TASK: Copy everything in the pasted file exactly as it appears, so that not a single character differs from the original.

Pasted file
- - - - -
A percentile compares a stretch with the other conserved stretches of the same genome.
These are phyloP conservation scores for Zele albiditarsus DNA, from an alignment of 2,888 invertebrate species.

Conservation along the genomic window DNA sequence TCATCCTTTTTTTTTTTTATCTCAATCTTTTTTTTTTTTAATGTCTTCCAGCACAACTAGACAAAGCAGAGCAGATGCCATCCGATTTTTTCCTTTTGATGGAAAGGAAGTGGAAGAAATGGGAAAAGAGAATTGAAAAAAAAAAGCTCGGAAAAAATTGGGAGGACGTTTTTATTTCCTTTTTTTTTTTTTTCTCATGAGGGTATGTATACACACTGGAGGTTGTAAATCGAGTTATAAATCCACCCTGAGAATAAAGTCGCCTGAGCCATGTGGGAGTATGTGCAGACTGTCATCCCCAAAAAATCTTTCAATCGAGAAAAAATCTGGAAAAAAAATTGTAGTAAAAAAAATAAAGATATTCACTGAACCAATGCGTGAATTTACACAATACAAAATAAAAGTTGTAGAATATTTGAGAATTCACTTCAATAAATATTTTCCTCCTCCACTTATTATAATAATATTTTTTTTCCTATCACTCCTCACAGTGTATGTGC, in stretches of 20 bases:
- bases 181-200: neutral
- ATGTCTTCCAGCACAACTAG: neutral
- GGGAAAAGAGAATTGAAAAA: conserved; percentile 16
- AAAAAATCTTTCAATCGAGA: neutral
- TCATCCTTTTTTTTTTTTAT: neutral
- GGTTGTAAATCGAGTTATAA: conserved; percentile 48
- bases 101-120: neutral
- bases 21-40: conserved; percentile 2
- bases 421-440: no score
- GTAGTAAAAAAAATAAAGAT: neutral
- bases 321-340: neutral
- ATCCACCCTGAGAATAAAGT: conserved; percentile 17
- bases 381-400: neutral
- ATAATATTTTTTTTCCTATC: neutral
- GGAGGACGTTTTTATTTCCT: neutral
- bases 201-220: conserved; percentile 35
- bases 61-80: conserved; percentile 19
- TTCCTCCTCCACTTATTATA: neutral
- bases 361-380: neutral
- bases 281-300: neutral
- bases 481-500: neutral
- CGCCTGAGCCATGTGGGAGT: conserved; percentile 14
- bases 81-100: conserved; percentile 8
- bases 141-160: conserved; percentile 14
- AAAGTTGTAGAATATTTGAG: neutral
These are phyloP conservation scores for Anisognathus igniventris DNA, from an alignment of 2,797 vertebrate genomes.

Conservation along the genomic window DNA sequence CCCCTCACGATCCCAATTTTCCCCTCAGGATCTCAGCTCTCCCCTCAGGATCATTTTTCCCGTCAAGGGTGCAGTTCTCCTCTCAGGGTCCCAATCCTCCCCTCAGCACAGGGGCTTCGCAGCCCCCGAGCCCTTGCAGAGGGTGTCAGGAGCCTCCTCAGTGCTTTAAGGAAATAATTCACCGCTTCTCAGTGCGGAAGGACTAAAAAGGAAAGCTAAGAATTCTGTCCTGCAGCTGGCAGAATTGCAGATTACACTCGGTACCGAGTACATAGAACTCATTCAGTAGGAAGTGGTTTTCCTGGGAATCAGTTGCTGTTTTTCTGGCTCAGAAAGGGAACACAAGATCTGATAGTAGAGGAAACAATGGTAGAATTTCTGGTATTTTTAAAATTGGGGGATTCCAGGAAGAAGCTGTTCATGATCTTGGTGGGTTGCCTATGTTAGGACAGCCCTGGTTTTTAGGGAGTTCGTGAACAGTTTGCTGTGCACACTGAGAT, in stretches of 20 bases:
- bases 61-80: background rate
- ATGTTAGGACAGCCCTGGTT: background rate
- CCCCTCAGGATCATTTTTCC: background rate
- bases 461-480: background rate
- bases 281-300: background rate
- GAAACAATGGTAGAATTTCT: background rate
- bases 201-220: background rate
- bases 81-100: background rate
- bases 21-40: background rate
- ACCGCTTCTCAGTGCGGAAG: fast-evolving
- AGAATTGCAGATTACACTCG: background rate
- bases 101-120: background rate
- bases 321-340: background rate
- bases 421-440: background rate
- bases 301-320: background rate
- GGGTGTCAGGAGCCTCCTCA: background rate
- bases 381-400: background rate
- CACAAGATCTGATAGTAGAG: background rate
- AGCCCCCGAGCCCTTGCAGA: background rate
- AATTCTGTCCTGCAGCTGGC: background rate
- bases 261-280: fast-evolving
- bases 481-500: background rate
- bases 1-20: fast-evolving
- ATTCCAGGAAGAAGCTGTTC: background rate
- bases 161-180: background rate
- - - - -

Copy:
A percentile compares a stretch with the other conserved stretches of the same genome.
These are phyloP conservation scores for Zele albiditarsus DNA, from an alignment of 2,888 invertebrate species.

Conservation along the genomic window DNA sequence TCATCCTTTTTTTTTTTTATCTCAATCTTTTTTTTTTTTAATGTCTTCCAGCACAACTAGACAAAGCAGAGCAGATGCCATCCGATTTTTTCCTTTTGATGGAAAGGAAGTGGAAGAAATGGGAAAAGAGAATTGAAAAAAAAAAGCTCGGAAAAAATTGGGAGGACGTTTTTATTTCCTTTTTTTTTTTTTTCTCATGAGGGTATGTATACACACTGGAGGTTGTAAATCGAGTTATAAATCCACCCTGAGAATAAAGTCGCCTGAGCCATGTGGGAGTATGTGCAGACTGTCATCCCCAAAAAATCTTTCAATCGAGAAAAAATCTGGAAAAAAAATTGTAGTAAAAAAAATAAAGATATTCACTGAACCAATGCGTGAATTTACACAATACAAAATAAAAGTTGTAGAATATTTGAGAATTCACTTCAATAAATATTTTCCTCCTCCACTTATTATAATAATATTTTTTTTCCTATCACTCCTCACAGTGTATGTGC, in stretches of 20 bases:
- bases 181-200: neutral
- ATGTCTTCCAGCACAACTAG: neutral
- GGGAAAAGAGAATTGAAAAA: conserved; percentile 16
- AAAAAATCTTTCAATCGAGA: neutral
- TCATCCTTTTTTTTTTTTAT: neutral
- GGTTGTAAATCGAGTTATAA: conserved; percentile 48
- bases 101-120: neutral
- bases 21-40: conserved; percentile 2
- bases 421-440: no score
- GTAGTAAAAAAAATAAAGAT: neutral
- bases 321-340: neutral
- ATCCACCCTGAGAATAAAGT: conserved; percentile 17
- bases 381-400: neutral
- ATAATATTTTTTTTCCTATC: neutral
- GGAGGACGTTTTTATTTCCT: neutral
- bases 201-220: conserved; percentile 35
- bases 61-80: conserved; percentile 19
- TTCCTCCTCCACTTATTATA: neutral
- bases 361-380: neutral
- bases 281-300: neutral
- bases 481-500: neutral
- CGCCTGAGCCATGTGGGAGT: conserved; percentile 14
- bases 81-100: conserved; percentile 8
- bases 141-160: conserved; percentile 14
- AAAGTTGTAGAATATTTGAG: neutral
These are phyloP conservation scores for Anisognathus igniventris DNA, from an alignment of 2,797 vertebrate genomes.

Conservation along the genomic window DNA sequence CCCCTCACGATCCCAATTTTCCCCTCAGGATCTCAGCTCTCCCCTCAGGATCATTTTTCCCGTCAAGGGTGCAGTTCTCCTCTCAGGGTCCCAATCCTCCCCTCAGCACAGGGGCTTCGCAGCCCCCGAGCCCTTGCAGAGGGTGTCAGGAGCCTCCTCAGTGCTTTAAGGAAATAATTCACCGCTTCTCAGTGCGGAAGGACTAAAAAGGAAAGCTAAGAATTCTGTCCTGCAGCTGGCAGAATTGCAGATTACACTCGGTACCGAGTACATAGAACTCATTCAGTAGGAAGTGGTTTTCCTGGGAATCAGTTGCTGTTTTTCTGGCTCAGAAAGGGAACACAAGATCTGATAGTAGAGGAAACAATGGTAGAATTTCTGGTATTTTTAAAATTGGGGGATTCCAGGAAGAAGCTGTTCATGATCTTGGTGGGTTGCCTATGTTAGGACAGCCCTGGTTTTTAGGGAGTTCGTGAACAGTTTGCTGTGCACACTGAGAT, in stretches of 20 bases:
- bases 61-80: background rate
- ATGTTAGGACAGCCCTGGTT: background rate
- CCCCTCAGGATCATTTTTCC: background rate
- bases 461-480: background rate
- bases 281-300: background rate
- GAAACAATGGTAGAATTTCT: background rate
- bases 201-220: background rate
- bases 81-100: background rate
- bases 21-40: background rate
- ACCGCTTCTCAGTGCGGAAG: fast-evolving
- AGAATTGCAGATTACACTCG: background rate
- bases 101-120: background rate
- bases 321-340: background rate
- bases 421-440: background rate
- bases 301-320: background rate
- GGGTGTCAGGAGCCTCCTCA: background rate
- bases 381-400: background rate
- CACAAGATCTGATAGTAGAG: background rate
- AGCCCCCGAGCCCTTGCAGA: background rate
- AATTCTGTCCTGCAGCTGGC: background rate
- bases 261-280: fast-evolving
- bases 481-500: background rate
- bases 1-20: fast-evolving
- ATTCCAGGAAGAAGCTGTTC: background rate
- bases 161-180: background rate